It has long been debated whether UFO sightings are just a figment of the imagination or really happen.
But scrutiny of the latest X-files released by the Ministry of Defence suggests an association between what people think they might have seen and what they were actually seeing – on television or at the cinema.
From aliens with lemon-shaped heads to laser beams being shot to Earth, the MoD and The National Archives have released details of sightings from 1981 to 1996.
But many of the UFO reports in this tranche were filed in 1996, the year in which the television show The X-Files was growing in popularity and Hollywood blockbuster Independence Day was released.
Experts believe this goes some way to explaining a spike in UFO sightings – from 117 in 1995 to 609 in 1996, according to MoD statistics.
Dr David Clarke, a UFO expert and journalism lecturer at Sheffield Hallam University, said: "It’s evident there is some connection between newspaper stories, TV programmes and films about alien visitors and the numbers of UFO sightings reported to the MoD.
"Aside from 1996, one of the busiest years for UFO sightings reported to the MoD over the past half century was 1978 – the year Close Encounters of the Third Kind was released.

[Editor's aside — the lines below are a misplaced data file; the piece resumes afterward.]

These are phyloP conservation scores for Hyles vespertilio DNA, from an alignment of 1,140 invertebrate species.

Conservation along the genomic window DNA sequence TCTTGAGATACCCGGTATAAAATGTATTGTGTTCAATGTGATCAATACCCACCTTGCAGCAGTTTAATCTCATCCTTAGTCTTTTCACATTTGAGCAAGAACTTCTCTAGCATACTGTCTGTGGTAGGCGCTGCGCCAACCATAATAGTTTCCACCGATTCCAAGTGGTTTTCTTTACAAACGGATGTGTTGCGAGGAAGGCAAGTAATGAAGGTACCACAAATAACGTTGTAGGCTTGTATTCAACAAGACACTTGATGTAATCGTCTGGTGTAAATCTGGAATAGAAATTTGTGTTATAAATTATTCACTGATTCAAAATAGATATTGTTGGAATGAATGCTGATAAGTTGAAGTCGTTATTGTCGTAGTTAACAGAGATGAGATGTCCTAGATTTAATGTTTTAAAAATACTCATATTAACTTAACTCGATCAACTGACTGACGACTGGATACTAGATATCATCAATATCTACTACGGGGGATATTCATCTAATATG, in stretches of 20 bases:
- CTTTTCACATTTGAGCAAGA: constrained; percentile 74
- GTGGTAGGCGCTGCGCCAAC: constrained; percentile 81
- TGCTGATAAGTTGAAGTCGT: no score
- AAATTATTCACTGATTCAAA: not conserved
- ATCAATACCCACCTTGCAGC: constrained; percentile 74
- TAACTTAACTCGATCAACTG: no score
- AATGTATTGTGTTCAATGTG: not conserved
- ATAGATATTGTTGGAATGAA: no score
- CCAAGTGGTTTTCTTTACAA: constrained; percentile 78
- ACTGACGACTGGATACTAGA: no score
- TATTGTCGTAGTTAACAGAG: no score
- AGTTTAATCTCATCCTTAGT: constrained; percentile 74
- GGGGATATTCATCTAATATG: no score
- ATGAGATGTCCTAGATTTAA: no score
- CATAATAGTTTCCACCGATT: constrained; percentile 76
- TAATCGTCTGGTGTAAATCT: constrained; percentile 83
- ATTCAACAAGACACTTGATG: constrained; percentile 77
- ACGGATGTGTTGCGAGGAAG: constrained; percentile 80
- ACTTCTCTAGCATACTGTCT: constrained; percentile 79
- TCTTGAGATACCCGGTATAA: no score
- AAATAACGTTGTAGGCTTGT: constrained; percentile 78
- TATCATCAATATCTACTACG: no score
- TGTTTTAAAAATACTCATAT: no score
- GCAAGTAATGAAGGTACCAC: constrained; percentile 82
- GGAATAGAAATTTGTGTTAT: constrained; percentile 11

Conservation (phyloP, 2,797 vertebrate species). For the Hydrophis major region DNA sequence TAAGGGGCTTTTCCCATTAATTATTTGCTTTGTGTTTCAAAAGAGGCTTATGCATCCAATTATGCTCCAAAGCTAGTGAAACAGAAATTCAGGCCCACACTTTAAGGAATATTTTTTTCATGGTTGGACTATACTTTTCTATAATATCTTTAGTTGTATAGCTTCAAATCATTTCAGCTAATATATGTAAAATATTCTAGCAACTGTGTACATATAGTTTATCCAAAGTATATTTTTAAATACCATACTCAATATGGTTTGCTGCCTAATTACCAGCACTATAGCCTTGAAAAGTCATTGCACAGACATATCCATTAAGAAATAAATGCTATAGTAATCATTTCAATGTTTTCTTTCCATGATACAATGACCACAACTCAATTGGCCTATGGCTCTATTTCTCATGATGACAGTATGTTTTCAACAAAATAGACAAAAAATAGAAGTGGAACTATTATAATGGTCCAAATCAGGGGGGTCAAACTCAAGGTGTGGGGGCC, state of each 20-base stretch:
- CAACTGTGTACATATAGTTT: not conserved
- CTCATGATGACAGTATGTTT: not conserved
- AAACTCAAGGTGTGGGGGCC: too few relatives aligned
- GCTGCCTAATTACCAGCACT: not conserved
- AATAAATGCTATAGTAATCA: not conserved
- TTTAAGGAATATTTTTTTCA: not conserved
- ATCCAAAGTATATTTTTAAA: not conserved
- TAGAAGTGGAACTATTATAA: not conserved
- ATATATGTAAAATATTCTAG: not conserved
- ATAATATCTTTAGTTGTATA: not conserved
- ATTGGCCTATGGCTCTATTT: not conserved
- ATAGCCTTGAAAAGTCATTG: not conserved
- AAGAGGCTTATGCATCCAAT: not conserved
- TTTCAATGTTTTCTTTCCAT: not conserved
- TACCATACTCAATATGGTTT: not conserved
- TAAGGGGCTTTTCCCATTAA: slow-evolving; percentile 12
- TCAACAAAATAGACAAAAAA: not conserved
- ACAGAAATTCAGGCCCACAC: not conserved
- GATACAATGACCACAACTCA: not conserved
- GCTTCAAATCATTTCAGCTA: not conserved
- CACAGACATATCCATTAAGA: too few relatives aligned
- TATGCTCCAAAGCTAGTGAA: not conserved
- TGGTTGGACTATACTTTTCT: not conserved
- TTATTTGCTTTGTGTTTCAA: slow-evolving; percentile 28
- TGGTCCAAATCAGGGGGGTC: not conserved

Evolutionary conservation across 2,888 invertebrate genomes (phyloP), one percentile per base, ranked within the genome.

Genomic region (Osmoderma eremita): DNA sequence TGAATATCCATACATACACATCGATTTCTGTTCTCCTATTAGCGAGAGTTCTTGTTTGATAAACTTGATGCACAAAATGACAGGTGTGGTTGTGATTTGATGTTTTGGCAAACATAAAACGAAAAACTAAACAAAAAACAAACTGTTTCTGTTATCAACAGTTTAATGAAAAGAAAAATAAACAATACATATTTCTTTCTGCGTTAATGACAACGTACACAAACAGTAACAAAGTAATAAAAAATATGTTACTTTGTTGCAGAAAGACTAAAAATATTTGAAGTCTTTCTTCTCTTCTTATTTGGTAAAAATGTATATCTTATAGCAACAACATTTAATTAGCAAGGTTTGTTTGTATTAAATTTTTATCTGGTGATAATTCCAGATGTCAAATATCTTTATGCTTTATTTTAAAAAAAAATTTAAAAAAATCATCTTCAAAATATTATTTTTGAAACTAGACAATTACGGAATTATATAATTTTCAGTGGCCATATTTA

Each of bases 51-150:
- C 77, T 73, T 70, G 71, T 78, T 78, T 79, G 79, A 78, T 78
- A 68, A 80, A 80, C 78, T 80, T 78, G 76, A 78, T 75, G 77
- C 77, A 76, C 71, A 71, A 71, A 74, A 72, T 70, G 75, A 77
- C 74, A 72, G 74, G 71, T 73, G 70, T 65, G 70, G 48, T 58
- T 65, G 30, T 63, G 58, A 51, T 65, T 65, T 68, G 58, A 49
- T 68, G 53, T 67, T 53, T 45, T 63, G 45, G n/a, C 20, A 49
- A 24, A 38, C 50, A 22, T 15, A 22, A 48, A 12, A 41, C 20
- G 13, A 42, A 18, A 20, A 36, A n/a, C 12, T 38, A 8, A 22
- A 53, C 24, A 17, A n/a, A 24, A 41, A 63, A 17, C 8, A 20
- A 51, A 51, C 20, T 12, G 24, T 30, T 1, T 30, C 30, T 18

"Obviously, films and TV programmes raise public awareness of UFOs and it’s fascinating to see how that appears to lead more people to report what they see to the authorities."
However, the staggering number of reports released could leave even some sceptics wondering if we are not alone anymore.
UFO sightings have brought notoriety for the town of Bonnybridge near Falkirk.
The newly-released documents refer to numerous sightings over Scotland, and Bonnybridge became the UFO hotspot of the mid-90s.
But up and down the country there have been more notable encounters including that of two young boys in Staffordshire claiming one alien told them: "We want you, come with us," after appearing from under a hovering UFO.
The boys, faces glowing from the heat of the "spaceship", ran for their lives and reported the incident to police.
It is just one of countless mysterious reports released as part of a three-year project between the MoD and The National Archives, aimed at opening up the records to a worldwide audience.
This fourth instalment consists of 14 files of sightings, letters and parliamentary questions.
Bonnybridge’s notoriety as a UFO hotspot started in 1992 when James Walker saw a sparkling star-shaped object hovering above the road.
The area, which is now dubbed The Falkirk Triangle, draws large numbers of alien spotters every year. Tourist officials claim Scotland has the highest concentration of reported sightings of UFOs of any country.
The Falkirk Triangle has an average of 300 sightings a year and of the 7000 residents of Bonnybridge, 2000 claim to have seen unexplained phenomena.
The records feature papers relating to the famous "Rendlesham Forest" sightings, often described as "Britain’s Roswell".
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